When it comes to a globalized economy, one obstacle always bothers the free trade: the regulatory systems of the countries. To stimulate the global economy and favor the free international trade, it is important to think of a way to converge rules and so, the free movement of goods will not become a slow bureaucratic process. As for a harmonized regulatory system for medical devices, the task is even harder because it also deals with national health laws.
This was the concern when in 1992 the European Union (EU), the United States, Canada, Japan and Australia gathered together to establish a method to harmonize the regulations on medical device. The voluntary group was called Global Harmonization Task Force (GHTF) and brought together representatives from medical device regulatory agencies and the regulated industry from its founding members.
Almost 20 years later, the new economic scenario called for new representatives. So, “to build on the strong foundation work of the GHTF and to accelerate international medical device regulatory harmonization and convergence”, the International Medical Device Regulators Forum (IMDRF) was conceived in February 2011, replacing the GHTF. Besides the original 5 founding members of the GHTF, it included Brazil to the discussion of future directions in forming an international harmonized and convergent regulatory system for medical devices.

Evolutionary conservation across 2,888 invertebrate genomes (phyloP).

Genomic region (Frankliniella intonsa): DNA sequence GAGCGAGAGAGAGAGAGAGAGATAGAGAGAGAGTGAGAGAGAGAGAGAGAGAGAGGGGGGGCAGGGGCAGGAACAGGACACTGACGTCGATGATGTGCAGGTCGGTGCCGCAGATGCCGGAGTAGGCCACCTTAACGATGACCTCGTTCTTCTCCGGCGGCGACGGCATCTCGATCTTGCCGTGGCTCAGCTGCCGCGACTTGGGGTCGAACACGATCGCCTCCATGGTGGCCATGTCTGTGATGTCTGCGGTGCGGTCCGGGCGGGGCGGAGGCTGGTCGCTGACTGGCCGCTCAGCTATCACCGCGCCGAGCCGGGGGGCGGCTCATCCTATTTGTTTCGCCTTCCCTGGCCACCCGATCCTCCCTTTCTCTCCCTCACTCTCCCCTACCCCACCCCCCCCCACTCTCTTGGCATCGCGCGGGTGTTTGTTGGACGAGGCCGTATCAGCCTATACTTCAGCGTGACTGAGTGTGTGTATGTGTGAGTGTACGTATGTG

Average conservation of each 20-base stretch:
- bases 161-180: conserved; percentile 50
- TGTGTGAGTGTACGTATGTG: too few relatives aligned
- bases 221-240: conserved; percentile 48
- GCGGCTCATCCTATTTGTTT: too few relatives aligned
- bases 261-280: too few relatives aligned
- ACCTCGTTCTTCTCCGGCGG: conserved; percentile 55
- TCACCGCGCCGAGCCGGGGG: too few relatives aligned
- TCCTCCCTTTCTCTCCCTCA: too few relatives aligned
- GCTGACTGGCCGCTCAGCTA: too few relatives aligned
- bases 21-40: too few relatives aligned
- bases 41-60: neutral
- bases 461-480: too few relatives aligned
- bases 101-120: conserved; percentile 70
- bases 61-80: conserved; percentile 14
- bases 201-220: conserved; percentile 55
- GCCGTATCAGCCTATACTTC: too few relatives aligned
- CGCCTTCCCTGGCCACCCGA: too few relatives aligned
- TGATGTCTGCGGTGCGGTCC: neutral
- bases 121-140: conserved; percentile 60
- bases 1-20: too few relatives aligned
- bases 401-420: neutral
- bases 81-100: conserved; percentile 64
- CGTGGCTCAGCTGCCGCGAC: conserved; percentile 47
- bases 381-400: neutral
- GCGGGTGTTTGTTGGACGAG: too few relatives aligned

The membership of China and Russia are currently being confirmed and the new Forum, including the 6 official members, China and the WHO (World Health Organization, an observer member), met in Ottawa in October 2011 to establish strategic topics for its operation.
Trying to standardize rules among the GHTF member countries was a big challenge, now with the creation of the IMDRF and new members added, the debate becomes even harder. Despite the adversity, the future results might turn out to be stronger and more creative once it takes into consideration different points of view. There is still a long way of hard work to build a harmonized and convergent regulatory system, which provides solutions to all the five countries and EU’s concerns. We hope the members create an environment of dialog to accelerate the harmonization and convergence of their regulatory systems, so that we could have a real “international medical device regulatory system”.